Journal of Population Economics

, Volume 30, Issue 4, pp 1069–1092 | Cite as

The impact of high-stakes school admission exams on study achievements: quasi-experimental evidence from Slovakia

Original Paper

Abstract

We explore whether and to what extent the presence of high-stakes admission exams to selective schools affects student achievement, presumably through more intensive study effort. Our identification strategy exploits a quasi-experimental feature of a reform in Slovakia that shifted the school grade during which high-stakes exams are taken by 1 year. This reform enables us to compare students at the moment when they pass these exams with students in the same grade 1 year ahead of the exams. Using data from the low-stakes international TIMSS skills survey and employing difference-in-difference methodology, we find that the occurrence of high-stakes admission exams increased 10-year-old students’ math test scores by 0.2 standard deviations, on average. This effect additionally accrues by around 0.05 standard deviations among students with the highest probability of being admitted to selective schools. Although we find similar effects for both genders, there are indications that high-stakes exams in more competitive environments affect girls more than boys.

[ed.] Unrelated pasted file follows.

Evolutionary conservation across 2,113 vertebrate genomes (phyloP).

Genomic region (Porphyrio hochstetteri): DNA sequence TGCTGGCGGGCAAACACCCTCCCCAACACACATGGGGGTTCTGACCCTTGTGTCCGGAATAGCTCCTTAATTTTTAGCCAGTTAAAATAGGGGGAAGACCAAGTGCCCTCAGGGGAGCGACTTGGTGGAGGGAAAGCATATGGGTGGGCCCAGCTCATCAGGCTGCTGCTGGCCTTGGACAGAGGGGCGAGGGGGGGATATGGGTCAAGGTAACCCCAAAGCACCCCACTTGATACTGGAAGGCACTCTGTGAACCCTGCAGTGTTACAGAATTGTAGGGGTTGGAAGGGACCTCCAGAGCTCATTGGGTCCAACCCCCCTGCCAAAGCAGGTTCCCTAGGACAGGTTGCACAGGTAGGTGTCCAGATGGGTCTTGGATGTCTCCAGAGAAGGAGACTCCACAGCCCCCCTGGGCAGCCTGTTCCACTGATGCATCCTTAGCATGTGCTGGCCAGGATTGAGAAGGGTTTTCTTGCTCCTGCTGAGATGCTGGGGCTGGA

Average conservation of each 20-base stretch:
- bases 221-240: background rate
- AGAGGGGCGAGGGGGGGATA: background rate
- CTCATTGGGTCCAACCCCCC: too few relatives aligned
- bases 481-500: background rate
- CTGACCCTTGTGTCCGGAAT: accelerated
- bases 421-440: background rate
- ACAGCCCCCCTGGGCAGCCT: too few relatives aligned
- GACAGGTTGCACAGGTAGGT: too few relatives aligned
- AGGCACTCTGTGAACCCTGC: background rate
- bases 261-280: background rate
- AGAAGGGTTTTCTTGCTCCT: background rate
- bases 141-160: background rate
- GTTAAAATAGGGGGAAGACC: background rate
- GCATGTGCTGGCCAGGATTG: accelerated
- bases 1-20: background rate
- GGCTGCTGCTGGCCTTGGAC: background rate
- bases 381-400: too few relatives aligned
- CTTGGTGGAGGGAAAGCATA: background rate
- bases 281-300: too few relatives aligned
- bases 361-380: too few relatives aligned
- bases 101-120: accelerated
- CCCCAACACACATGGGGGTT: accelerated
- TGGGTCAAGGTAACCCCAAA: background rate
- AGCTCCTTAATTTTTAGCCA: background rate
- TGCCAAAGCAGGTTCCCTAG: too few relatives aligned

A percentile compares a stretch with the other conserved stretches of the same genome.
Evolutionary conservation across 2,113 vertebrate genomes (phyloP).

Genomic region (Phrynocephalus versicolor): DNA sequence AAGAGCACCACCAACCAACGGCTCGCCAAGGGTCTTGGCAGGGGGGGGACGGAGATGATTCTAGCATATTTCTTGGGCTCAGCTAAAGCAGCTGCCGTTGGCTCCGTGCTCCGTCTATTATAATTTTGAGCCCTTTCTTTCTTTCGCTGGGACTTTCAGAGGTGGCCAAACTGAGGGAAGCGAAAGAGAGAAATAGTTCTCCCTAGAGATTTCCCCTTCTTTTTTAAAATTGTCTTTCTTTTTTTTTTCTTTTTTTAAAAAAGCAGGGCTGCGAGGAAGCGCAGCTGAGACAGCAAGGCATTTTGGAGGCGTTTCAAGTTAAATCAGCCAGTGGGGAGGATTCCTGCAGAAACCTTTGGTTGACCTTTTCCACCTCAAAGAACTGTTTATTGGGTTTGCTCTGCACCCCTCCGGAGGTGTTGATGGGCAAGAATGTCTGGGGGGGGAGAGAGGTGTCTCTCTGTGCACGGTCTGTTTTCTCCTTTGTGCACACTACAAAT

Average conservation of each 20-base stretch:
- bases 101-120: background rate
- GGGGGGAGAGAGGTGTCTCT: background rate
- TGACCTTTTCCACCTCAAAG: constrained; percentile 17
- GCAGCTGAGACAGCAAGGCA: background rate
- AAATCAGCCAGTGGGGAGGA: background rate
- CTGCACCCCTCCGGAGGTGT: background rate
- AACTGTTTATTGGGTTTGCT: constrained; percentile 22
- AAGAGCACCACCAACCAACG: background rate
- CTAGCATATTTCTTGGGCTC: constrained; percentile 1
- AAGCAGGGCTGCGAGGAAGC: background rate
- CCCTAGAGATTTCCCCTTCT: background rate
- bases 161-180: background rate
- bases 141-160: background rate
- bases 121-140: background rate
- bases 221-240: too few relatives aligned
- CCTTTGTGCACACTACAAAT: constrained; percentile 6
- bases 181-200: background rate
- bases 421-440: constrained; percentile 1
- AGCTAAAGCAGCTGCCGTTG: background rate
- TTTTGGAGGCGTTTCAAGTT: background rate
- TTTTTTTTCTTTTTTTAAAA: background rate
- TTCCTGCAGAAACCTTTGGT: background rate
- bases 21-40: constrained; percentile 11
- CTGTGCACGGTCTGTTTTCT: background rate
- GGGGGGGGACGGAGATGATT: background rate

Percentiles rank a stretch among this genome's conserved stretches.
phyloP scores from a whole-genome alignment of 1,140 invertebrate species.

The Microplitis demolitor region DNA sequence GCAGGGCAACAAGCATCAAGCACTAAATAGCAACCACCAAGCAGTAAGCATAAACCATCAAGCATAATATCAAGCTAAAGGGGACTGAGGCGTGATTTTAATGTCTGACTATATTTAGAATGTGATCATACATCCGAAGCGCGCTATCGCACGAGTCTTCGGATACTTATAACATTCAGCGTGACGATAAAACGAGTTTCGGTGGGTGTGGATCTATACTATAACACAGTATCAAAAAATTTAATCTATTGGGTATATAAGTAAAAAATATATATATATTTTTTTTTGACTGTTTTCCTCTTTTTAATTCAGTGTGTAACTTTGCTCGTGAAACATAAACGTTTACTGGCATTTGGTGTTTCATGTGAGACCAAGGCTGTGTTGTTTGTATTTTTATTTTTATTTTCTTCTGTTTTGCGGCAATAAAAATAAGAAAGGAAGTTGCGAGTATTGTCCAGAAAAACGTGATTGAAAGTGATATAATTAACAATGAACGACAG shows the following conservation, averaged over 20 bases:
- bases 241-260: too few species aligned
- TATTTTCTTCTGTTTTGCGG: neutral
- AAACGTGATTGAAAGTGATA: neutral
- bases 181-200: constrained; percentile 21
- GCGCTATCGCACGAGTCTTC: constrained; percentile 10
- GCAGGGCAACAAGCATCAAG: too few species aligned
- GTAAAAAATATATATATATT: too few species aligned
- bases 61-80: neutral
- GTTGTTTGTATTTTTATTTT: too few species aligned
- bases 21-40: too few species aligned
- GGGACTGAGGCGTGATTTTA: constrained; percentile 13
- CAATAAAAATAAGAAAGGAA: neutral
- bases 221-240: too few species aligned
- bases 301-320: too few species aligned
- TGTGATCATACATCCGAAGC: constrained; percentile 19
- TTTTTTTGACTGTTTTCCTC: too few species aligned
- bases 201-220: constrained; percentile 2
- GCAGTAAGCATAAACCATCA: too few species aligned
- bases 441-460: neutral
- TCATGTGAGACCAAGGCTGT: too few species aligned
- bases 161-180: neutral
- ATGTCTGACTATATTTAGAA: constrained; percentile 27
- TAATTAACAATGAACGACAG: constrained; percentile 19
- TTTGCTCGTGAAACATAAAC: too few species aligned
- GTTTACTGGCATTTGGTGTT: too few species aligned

Keywords

High-stakes exams Students’ motivation Achievement 

JEL classification

I21 I24 I28 

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Copyright information

© Springer-Verlag Berlin Heidelberg 2017

Authors and Affiliations

  1. 1.CERGE-EI, a joint workplace of Charles University and the Economics Institute of the Academy of Sciences of the Czech RepublicPragueCzech Republic

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